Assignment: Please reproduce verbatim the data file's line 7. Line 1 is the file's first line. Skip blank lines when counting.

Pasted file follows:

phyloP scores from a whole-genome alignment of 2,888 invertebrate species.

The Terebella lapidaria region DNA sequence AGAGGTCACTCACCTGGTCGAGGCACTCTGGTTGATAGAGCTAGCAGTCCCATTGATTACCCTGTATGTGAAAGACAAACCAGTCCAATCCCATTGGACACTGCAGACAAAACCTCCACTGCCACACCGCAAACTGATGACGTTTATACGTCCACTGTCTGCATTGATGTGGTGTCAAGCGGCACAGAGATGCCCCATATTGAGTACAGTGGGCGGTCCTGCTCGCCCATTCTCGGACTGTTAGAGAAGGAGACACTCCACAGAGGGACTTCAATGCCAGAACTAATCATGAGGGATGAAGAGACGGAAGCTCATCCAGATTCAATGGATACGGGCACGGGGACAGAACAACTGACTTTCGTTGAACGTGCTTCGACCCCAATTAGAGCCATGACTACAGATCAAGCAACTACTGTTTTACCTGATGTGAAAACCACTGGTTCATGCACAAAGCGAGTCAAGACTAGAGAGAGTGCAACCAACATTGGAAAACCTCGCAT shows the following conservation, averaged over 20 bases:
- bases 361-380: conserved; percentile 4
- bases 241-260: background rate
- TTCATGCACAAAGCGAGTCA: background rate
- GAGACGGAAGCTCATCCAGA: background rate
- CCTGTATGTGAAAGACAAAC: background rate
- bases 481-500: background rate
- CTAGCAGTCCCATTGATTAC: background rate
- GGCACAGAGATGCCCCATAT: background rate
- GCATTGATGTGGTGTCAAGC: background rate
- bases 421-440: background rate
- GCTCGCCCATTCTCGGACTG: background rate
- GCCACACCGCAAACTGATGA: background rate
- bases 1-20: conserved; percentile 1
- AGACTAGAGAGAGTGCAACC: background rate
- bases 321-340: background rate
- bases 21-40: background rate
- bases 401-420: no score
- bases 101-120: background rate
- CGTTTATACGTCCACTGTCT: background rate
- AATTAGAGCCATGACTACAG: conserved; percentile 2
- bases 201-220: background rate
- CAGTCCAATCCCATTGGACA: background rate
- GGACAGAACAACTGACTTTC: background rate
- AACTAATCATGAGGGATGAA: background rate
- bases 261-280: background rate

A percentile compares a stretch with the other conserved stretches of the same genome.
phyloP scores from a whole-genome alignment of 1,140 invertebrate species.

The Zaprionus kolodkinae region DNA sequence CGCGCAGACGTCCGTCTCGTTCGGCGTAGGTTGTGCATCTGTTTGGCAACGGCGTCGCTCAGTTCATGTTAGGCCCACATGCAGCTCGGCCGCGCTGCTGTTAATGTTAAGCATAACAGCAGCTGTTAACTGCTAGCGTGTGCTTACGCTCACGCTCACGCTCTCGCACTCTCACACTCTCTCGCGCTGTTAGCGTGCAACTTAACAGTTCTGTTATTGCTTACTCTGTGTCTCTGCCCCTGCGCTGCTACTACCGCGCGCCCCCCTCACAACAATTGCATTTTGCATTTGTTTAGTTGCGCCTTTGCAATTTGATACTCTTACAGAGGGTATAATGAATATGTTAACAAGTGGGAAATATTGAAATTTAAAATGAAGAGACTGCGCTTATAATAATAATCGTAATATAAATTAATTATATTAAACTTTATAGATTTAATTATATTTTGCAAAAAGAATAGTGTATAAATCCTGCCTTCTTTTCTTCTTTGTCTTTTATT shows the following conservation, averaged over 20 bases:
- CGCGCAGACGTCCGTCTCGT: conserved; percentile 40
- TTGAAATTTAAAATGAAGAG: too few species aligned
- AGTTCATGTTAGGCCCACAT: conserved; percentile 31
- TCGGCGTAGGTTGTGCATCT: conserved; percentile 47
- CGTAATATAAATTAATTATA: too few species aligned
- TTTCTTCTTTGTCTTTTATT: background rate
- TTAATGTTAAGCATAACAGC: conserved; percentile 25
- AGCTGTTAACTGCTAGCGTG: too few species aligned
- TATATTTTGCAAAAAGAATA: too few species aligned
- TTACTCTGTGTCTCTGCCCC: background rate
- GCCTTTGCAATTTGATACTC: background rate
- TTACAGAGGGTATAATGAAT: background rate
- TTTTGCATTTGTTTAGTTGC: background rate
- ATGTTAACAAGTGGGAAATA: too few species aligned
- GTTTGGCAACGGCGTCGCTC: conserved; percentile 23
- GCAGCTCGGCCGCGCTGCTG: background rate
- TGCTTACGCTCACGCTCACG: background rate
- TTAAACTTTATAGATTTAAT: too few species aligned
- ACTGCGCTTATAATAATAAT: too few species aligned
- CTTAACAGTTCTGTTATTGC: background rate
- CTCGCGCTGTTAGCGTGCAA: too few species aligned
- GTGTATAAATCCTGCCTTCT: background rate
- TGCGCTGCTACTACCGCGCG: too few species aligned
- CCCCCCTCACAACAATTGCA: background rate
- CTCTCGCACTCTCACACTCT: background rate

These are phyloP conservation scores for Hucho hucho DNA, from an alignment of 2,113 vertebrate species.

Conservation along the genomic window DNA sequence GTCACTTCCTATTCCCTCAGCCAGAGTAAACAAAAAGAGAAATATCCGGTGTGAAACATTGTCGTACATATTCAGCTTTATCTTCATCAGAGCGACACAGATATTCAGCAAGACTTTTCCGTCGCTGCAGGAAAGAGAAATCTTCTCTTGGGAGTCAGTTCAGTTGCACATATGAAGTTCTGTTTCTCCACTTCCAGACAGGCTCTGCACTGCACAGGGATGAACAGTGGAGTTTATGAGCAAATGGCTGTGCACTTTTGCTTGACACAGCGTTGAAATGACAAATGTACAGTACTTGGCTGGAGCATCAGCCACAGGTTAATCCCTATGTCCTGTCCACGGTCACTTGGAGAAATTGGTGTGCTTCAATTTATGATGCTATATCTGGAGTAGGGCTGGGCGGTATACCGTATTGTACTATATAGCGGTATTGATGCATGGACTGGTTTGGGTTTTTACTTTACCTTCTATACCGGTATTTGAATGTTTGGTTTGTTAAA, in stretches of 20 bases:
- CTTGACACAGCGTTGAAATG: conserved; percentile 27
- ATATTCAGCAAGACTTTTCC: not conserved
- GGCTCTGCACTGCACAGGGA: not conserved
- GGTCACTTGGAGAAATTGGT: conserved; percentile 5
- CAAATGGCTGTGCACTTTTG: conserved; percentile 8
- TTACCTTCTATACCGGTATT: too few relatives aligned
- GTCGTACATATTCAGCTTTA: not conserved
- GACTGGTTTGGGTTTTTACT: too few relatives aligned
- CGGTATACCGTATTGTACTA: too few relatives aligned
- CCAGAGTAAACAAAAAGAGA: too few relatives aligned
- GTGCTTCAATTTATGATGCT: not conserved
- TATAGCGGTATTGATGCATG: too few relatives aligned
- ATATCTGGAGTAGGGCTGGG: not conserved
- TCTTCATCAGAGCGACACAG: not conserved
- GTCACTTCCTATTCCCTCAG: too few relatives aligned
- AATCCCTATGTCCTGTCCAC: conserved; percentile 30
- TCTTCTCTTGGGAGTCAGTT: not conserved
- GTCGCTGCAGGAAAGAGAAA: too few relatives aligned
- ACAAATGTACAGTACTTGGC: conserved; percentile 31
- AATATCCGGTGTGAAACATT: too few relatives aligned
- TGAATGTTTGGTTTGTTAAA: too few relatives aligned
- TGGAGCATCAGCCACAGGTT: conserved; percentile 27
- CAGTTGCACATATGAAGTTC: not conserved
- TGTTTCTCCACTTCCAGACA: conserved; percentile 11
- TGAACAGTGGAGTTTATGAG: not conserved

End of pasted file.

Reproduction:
- CCTGTATGTGAAAGACAAAC: background rate